Was I Right to Delay Becoming GDPR Compliant?

Business Strategy InformationA year ago I wrote 3 blogs on what businesses needed to do in order to be GDPR compliant in time for May 25th 2018.

At the time much was about definitions as the requirements of the Regulation were being worked upon.

Now there are answers for most (but not all) areas so time for a re-visit to see whether holding off was a good idea.

Positive Outcomes of Delay

The first positive outcome of my review last year was that it caused me to focus on the personal data I was using in my business and how I was using it. As a marketer that focus is about the quality of the individual relationships and progression through a marketing funnel. The by-product of this focus was that I got more and better business, which meant I put off reviewing GDPR as I was busy. Whoops!

Since I last looked at the Information Commissioner Office’s website, they have uploaded some very useful checklists . When I say useful I also mean scary. GDPR fundamentally affects how anyone is doing marketing in Europe. All businesses need to rethink how they can effectively and legally use:

  • Their prospecting system
  • The customer relationship management systems they use.
  • Their market research profiling tools.

The checklists are great tools to understand your progress to compliance with handy information pop-outs and a rating of where you currently are. You will probably find that you need to work through more than one checklist. They may eventually numb your mind as you realise what is still left to do to be GDPR compliant.

Negative Outcomes of GDPR Delay Till May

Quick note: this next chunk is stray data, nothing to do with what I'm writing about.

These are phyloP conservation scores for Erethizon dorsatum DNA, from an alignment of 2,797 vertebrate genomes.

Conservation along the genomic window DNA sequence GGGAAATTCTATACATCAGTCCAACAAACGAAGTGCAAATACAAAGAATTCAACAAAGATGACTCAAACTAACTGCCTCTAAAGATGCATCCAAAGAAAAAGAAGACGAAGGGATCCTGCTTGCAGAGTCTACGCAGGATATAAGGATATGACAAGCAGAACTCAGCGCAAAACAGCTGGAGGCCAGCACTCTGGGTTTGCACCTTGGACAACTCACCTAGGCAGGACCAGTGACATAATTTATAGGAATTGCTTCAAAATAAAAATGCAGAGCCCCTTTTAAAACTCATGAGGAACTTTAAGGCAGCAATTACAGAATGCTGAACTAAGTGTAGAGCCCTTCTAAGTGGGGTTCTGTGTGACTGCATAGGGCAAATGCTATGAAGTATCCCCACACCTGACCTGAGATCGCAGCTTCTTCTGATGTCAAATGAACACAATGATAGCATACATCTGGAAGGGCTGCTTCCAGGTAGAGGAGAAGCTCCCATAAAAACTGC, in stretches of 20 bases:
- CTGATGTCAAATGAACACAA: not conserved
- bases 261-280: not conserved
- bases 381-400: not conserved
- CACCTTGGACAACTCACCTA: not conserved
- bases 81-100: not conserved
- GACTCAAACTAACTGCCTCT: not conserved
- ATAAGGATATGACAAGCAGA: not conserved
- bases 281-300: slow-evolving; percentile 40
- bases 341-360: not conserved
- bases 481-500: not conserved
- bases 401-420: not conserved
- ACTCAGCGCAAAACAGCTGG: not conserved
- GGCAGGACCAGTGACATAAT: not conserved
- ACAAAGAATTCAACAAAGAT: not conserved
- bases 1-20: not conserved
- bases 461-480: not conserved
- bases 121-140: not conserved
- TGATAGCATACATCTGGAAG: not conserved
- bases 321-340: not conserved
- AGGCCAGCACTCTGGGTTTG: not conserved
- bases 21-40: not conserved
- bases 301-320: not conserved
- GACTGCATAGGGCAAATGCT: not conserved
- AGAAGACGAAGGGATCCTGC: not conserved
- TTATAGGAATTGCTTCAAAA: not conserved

GDPR is complex and in places can be logically contradictory. For example the best way for a computer to prevent re-entering a deleted record is to keep a record!

While parts of it have become more concrete, with a month to go some areas are still under construction. Anyone needing to have a processor contract in place needs to create it themselves, as there are no best practice examples or a list of areas that must be covered.

Waiting so long has made this another task that is urgent and important. And for my business there appear to be 10 policies to write, 7 processes to  map and execute, 5 pieces of legalese to drafted or people to trained and a fee to pay. Still a month to go, so plenty of time!

So Was I Right?

So the doomsayers who say we are all going to die when GDPR goes live might be correct. But in my case only probably from the effort of getting there by leaving it so late.

And the reason to do it, is not the fine. But because fundamentally GDPR is about sound real relationships that enable your business to prosper in the information technology age. So start now to be GDPR compliant as soon as you can.